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Body Contouring After Weight Loss: What You Need to Know

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Johns Hopkins plastic surgeon Kristen Parker Broderick answers commonly asked questions about body contouring.

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Reaching your goal weight is a significant achievement, whether through diet and exercise or bariatric surgery. But after losing 100 pounds, you may notice some excess skin left behind.
Body contouring procedures, including tummy tuck, breast lift or lower body lift, may help improve your body shape and tone. Body contouring can also help with skin hygiene by reducing the incidence of skin rash and infection that can form between the folds of excess skin in some patients.

If you’re wondering if body contouring is right for you, consider these answers to some commonly asked questions, provided by plastic surgeon Kristen Parker Broderick:

How do I know if I’m a good candidate?

The best candidate for body contouring procedures has reached his or her goal weight and is committed to keeping it off. Patients benefit the most if they have excess skin in certain areas but minimal excess fat.
The ideal candidate also has realistic expectations for his or her results. While surgery can improve your overall appearance, every patient heals differently and with varying results. Talk to your doctor about the results you can expect.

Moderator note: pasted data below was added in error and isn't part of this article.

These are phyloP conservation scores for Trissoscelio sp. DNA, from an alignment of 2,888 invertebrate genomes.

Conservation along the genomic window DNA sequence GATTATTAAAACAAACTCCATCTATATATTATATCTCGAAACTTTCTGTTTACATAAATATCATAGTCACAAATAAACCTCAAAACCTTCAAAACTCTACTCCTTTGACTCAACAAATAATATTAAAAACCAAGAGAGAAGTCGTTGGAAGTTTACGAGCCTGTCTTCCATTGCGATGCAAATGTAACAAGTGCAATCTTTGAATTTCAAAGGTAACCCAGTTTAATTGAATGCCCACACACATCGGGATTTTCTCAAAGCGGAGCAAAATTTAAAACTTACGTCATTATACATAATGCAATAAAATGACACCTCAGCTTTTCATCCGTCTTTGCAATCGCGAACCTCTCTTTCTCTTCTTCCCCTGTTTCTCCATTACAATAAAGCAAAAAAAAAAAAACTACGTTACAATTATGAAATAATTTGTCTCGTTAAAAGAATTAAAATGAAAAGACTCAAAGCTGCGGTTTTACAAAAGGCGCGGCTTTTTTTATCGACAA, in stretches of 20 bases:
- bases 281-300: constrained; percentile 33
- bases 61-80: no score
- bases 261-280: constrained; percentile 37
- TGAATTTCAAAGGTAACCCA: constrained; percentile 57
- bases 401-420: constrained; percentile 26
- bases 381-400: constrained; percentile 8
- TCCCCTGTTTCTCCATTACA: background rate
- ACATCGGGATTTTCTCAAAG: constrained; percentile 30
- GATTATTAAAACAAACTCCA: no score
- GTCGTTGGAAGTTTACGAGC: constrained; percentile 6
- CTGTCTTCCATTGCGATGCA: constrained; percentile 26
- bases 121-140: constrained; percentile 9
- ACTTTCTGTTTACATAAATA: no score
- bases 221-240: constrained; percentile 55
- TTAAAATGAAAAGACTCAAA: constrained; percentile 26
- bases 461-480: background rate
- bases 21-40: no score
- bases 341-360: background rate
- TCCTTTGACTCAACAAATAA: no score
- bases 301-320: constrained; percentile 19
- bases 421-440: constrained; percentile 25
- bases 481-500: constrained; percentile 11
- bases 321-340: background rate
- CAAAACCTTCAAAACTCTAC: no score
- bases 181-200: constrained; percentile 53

How long will it take to recover?

Recovery times vary according to the type of surgery performed. In general, a full recovery can take several months.
You will likely be very sore during the first four weeks following the procedure. The use of drains and surgical garments may be necessary. To optimize your surgical outcome, follow your discharge instructions carefully. 

Will I have a scar?

The extent of scarring will vary depending on the type of procedure used. For example, the chance of scarring is greater with body lifts than with liposuction. Additionally, if there are issues with wound healing, the scars may be worse.

What are the surgical risks?

In addition to general surgery risks, the main risks of body contouring include wound-healing difficulties, scarring, fluid accumulation, asymmetry and persistent contour deformities. Results and surgical risks for body contouring procedures vary according to the individual. Talk to your doctor about which approach is right for you.

Visit the Department of Plastic and Reconstructive Surgery or call 443-997-9466 to schedule a consultation.
 

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